Even higher on the list of pre-race favorites is British-born Irishman Dan Martin of Garmin-Transitions, who this year has developed into one of the most explosive climbers in the peloton. Once he overcame allergy problems this spring, Martin, 24, enjoyed a break-out year. In the past three months, he has placed third at Italy’s five-day Brixia Tour, won the week-long Tour of Poland (including a brilliant solo win in a semi-mountain stage), won the Three Varesine Valleys classic in Italy and, last Saturday, placed second in the ultra-hilly Tour of Emilia.

In the uphill Emilia finish, an inspired Martin went to the front and blitzed a 14-man lead group in less than 2km; he was out-kicked in the last turn by defending champ Robert Gesink of Rabobank, while Italy’s Michele Scarponi was the only other rider to stay with Martin, taking third. If Martin is not too impatient — he attacked too early in last year’s Lombardia and ended up in eighth — and allows Garmin teammates like Tom Danielson and Peter Stetina to protect him until the crucial climbs, he should podium.

Gesink would have been the top Lombardy favorite, but he’s not starting; his father suffered a serious fall in a mountain bike race last Sunday so the young Dutchman returned to the Netherlands to be with him in the hospital.

In Gesink’s absence, Team Androni’s Scarponi and the next two Emilia finishers, Alexandr Kolobnev of Katusha and Nibali of Liquigas, have better chances of overcoming the less-experienced Martin. Scarponi can count on his co-leader Leonardo Bertagnolli (who was second to Gilbert on Thursday); Kolobnev has strong support in Spanish teammate Joaquim Rodriguez (who’s defending his overall No. 1 world ranking on Saturday), and their Italian colleague Filippo Pozzato (who placed fourth in Gran Piemonte) is also fancying his chances. As for Nibali, one of the strongmen at the worlds after winning the Vuelta, he has tireless team workers in Valerio Agnoli and Sylvester Szmyd.

On paper, Saxo Bank also has a powerful lineup, with top climbers Andy Schleck, Jakob Fuglsang, Richie Porte and Chris Anker Sørensen, but team leader Schleck hasn’t finished a race since he was pulled from the Vuelta for contravening team rules, so the Danish team’s best chance comes from Fuglsang — who was one of the best riders on the climbs in Emilia.

Perhaps the strongest team in Emilia was the second-tier Italian squad, Colnago-CSF, whose Domenico Pozzovivo, Gianluca Brambilla and Simone Stortoni all played prominent roles, with climber Pozzovivo placing sixth. The leader of another small Italian team with a chance of a top-10 finish this Saturday is Germany’s Patrick Sinkewitz of ISD-Neri, who’s resurrecting his career after a two-year doping suspension.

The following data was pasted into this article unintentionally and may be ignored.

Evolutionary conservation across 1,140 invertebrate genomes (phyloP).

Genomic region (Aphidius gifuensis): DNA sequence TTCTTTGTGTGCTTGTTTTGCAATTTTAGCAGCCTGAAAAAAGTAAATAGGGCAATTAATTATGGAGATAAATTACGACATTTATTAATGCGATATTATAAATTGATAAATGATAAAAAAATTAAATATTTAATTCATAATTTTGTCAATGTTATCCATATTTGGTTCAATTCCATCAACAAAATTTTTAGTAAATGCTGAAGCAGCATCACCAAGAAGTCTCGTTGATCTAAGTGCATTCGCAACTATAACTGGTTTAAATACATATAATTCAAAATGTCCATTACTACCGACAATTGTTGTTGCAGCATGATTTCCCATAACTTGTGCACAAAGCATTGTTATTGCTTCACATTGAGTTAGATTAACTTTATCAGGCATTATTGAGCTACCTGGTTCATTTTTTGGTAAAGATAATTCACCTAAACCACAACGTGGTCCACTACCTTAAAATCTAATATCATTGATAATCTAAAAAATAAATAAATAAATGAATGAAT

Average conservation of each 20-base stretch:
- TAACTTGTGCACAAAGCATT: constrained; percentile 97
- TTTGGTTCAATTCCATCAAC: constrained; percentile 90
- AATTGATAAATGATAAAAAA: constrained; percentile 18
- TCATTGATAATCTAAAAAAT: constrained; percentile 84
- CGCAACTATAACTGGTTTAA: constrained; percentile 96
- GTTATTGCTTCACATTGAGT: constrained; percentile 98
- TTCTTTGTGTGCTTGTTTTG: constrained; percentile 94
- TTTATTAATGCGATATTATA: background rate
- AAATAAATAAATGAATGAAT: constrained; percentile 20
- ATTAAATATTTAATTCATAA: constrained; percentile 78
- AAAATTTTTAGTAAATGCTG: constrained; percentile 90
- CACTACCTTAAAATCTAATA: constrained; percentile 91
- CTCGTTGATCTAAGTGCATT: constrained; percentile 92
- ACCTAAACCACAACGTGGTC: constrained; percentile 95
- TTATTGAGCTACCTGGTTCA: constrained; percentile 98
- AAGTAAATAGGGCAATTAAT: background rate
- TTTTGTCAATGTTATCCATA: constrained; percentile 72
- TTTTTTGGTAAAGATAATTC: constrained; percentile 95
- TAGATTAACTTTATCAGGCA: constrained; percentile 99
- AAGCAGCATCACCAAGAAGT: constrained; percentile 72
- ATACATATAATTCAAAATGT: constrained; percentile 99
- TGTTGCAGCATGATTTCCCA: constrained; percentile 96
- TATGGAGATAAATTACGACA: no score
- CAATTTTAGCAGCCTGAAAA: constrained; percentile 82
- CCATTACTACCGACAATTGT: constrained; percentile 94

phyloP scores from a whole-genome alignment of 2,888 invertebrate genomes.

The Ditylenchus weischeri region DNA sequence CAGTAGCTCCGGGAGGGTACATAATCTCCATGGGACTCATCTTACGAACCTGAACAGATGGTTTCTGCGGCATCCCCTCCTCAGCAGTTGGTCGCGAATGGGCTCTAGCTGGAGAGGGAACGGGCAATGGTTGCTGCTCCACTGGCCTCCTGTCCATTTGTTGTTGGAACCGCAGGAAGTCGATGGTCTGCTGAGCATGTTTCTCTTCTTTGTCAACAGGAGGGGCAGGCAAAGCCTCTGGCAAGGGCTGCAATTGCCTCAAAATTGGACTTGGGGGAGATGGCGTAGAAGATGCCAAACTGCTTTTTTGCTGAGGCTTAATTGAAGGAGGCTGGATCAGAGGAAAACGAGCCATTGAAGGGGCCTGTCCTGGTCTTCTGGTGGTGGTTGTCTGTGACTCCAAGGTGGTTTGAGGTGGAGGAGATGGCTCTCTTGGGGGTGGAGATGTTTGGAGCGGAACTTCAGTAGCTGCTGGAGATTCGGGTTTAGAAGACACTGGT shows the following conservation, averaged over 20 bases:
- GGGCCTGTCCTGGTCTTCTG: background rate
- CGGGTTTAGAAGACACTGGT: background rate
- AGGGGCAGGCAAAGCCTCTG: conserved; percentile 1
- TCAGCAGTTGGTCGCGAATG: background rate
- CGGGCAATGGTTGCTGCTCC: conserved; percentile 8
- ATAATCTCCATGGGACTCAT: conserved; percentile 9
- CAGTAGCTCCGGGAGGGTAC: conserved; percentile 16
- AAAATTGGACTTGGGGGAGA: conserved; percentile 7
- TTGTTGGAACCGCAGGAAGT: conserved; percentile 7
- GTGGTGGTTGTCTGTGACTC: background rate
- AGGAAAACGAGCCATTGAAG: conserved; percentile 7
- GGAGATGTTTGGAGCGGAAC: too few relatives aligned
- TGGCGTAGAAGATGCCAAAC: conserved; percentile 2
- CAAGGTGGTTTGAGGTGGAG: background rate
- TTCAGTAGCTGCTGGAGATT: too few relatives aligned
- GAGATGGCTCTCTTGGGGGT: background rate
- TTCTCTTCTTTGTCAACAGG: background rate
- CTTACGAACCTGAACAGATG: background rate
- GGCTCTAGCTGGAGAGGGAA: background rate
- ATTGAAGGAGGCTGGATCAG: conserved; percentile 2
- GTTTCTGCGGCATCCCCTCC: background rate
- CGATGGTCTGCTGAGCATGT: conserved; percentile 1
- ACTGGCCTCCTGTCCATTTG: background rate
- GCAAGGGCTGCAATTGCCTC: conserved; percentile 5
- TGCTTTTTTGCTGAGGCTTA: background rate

The 'race of the falling leaves' marks the end of a long season.
The 'race of the falling leaves' marks the end of a long season.

There are other individuals who could pull of a surprise in Lombardia. These include Sinkewitz’s ISD teammate Giovanni Visconti, who has taken first place in the European Calendar rankings for the second year; the young Colombian climber Rigoberto Uran of Caisse d’Épargne; the Dutchman Dries Devenyns of Quick Step (fifth on Thursday); and perhaps Euskaltel-Euskadi’s Olympic champion Sanchez, whose form is suspect but who knows how to rise to the big occasion.

One other rider, who didn’t compete in Emilia and pulled out of Gran Piemonte at the feed zone (as he always likes to do two days before Lombardia), has a big chance in the final classic. That would be the 2009 world champion, Cadel Evans of BMC Racing, who sacrificed his own chances to help then teammate Gilbert 12 months ago.

Who says Evans is a contender? Well, listen to what Gilbert said after he was asked Thursday who his main opponents would be this Saturday: “Evans and Kolobnev above all, then Nibali and Visconti.”

The big questions for Gilbert are 1) can he stay with climbers Martin, Scarponi, Nibali, Evans, Fuglsang and Pozzovivo on the Sormano, or 2) can he bridge to a potential lead group on the Sormano descent that he’s so anxious to see? But even should the 28-year-old Belgian favorite be in, say, a seven-man break that hits the San Fermo della Battaglia 8km from the finish, he won’t have a teammate like Evans to close down the climbers.

In that situation, a highly motivated Martin might well break out to become the first Irishman to win this splendid classic since Sean Kelly took the third of his three Tour of Lombardy titles in 1991.

Preliminary Start List


**** Martin, Nibali, Scarponi
*** Evans, Kolobnev, Pozzovivo
** Fuglsang. Pozzato, Visconti
* Devenyns, Sinkewitz, Sanchez, Uran